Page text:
I took a census of my bookshelves before coming here and noted that the volumes have now exceeded forty in number, and that's not even counting all the play productions, recordings, opera and broadsheets. The books of poetry include “The Dead Lecturer,” “Black Magic,” “In our Terribleness.” “Spirit Reach,” “Reggae or Not,” “Transbluesency.” “Funk Lore and Hard Facts.”

The prose volumes, which one of his publishers oddly lists all under the rubric of fiction, include “Home,” “Blues People,” “Black Music,” “Daggers and Javelins,” “Raise.” and “The Autobiography.” The newly published “Fiction of LeRoi Jones / Amiri Baraka” includes “Tales.” “The System of Dante's Hell” and his second novel, “6 persons,” which until now could only be read in manuscript form among his papers.

Then there are the genre-defying works such as “Eulogies” and “The Music.” “The Music” includes important work by both Amiri and Amina Baraka, and any accounting of Amiri Baraka's works would have to include such significant collaborations with Amina Baraka as the anthology “Confirmation,” their 1982 collection of writings by African American Women.

The plays extend from 1964's “The Baptism” and “Dutchman,” through “A Black Mass,” “The Toilet,” “Madheart,” “Slave Ship.” “What Was the Relationship of the Lone Ranger to the Means of Production” and “S-l.”

Amiri Baraka has been, as he has remarked, one who is loud on the changing of his ways, but some things have remained constant. The search for a populist modernism that he announced in his introduction to the anthology “The Moderns” back in the sixties can be found at the heart of all his endeavors. In an early essay looking back to his work on the magazine “Yugen.” Baraka said:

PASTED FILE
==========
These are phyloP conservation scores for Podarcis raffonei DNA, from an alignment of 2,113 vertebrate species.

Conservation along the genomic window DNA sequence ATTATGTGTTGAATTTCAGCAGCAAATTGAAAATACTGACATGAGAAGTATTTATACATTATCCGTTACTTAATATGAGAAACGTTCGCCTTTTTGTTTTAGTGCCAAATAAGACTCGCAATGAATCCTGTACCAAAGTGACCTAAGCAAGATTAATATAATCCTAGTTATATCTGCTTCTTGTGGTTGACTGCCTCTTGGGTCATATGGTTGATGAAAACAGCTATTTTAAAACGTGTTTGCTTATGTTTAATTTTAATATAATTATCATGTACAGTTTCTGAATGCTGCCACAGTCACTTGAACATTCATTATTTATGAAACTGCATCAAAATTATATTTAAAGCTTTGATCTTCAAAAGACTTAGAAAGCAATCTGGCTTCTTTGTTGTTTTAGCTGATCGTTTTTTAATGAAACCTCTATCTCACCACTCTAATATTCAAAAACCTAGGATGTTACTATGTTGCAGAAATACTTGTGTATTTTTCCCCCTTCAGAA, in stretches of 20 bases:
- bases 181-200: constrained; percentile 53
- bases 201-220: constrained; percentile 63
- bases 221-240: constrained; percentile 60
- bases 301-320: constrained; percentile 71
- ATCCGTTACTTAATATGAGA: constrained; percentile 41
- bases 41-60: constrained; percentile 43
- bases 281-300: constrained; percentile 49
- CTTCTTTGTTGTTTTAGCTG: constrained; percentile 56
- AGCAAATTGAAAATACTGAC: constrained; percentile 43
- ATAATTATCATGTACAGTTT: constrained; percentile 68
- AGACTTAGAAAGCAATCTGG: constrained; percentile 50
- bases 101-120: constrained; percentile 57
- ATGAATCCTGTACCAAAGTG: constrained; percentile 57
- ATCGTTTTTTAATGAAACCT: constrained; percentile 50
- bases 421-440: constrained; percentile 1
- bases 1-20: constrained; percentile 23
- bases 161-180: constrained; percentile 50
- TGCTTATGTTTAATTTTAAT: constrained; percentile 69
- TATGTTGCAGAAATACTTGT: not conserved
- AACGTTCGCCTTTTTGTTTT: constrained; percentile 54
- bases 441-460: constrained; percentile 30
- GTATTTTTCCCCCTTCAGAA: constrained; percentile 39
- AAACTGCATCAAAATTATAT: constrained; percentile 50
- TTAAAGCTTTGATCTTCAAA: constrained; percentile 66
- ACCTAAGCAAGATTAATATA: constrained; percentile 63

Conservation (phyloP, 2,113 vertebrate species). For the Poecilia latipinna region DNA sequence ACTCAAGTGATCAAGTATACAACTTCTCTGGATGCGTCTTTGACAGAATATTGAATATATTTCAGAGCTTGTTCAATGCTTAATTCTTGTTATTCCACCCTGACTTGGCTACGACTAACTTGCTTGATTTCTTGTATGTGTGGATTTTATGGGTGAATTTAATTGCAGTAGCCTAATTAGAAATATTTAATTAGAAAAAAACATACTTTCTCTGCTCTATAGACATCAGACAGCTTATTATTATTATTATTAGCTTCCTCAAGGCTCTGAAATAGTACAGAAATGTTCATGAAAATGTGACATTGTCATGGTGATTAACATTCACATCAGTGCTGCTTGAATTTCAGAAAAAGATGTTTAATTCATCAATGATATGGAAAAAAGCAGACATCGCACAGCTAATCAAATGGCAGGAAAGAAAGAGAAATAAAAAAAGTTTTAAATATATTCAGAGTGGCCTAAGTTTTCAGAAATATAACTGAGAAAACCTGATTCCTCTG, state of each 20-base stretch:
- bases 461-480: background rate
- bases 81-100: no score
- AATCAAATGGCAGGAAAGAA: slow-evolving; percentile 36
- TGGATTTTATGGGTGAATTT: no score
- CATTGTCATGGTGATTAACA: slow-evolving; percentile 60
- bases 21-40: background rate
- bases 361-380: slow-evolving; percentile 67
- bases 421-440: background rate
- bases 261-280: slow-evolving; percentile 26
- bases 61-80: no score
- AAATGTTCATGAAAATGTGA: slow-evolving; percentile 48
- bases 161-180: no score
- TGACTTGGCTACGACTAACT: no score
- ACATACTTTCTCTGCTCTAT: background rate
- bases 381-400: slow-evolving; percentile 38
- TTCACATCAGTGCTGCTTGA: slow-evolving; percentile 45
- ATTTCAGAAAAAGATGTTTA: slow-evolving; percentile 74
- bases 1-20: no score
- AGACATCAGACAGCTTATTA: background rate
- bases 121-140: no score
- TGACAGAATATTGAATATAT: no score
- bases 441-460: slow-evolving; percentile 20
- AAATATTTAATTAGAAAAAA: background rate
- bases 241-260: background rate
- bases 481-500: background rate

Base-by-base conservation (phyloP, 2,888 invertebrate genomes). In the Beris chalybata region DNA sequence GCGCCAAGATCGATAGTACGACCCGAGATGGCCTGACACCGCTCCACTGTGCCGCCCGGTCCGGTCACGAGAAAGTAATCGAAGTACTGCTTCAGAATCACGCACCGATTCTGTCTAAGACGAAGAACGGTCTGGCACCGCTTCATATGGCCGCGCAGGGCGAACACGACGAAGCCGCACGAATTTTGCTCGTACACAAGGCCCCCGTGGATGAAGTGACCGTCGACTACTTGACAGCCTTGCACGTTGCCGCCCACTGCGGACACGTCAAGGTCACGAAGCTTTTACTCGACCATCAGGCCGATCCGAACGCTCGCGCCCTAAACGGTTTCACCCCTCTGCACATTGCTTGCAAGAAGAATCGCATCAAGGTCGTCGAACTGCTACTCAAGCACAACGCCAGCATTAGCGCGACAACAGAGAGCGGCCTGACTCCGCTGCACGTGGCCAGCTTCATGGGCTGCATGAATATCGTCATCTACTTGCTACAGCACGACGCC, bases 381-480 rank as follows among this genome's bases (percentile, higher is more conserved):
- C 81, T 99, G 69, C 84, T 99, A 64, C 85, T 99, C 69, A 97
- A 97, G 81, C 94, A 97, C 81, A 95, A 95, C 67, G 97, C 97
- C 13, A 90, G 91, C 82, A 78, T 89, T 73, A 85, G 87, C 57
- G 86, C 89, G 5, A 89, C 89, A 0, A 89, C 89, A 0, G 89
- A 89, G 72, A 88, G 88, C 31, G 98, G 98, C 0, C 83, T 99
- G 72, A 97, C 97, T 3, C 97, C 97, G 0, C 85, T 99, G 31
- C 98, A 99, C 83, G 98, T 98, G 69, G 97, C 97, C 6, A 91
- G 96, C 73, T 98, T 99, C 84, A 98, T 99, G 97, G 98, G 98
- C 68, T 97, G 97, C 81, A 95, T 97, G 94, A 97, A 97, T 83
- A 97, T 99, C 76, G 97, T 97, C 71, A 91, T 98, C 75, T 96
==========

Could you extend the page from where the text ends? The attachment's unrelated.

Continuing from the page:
"I found myself publishing that writing which I thought was the most valuable. Not the writing that reflected those tired white lives again, but necessarily those people, those white and black people who were talking about a side of America that was more valuable because it hadn't been talked about."

This is the same impulse he addresses in his later poem "The Rare Birds":

“Williams writes to us of the smallness of this American century, that it splinters into worlds it cannot live in. And having given birth to the mystery splits unfolds like gold shattered in daylight's beautiful hurricane"

And the one thing that is most easily traced through all of the works of Amiri Baraka is an absolute adherence to "The Aesthetic" as he describes it in a poem of that name included in “The Music”:

"If you can understand the complexity, of an African mask, the tense ambiguities of Black Blues then my work should be clear to you, what I say easily understood."

To which I always want to append a line from Williams: "But you've got to try hard." Note that "The Aesthetic" begins in a conditional tense and in the second person. America has not always responded well to complexities and ambiguities, particularly to its own complexities and ambiguities, but there are always those among us willing to enter into a sentence beginning with the word "if," willing to inhabit "you," willing to attend to the myriad subtleties mouthed by the Blues. There are always those ready to believe they can be anything, even free. Now that's tense ambiguity.

Goodnight, Sweet Prince
and Flights of Angels Sing Thee to Thy Rest
A Few Notes on Amiri Baraka
By William J. Harris

January 16, 2014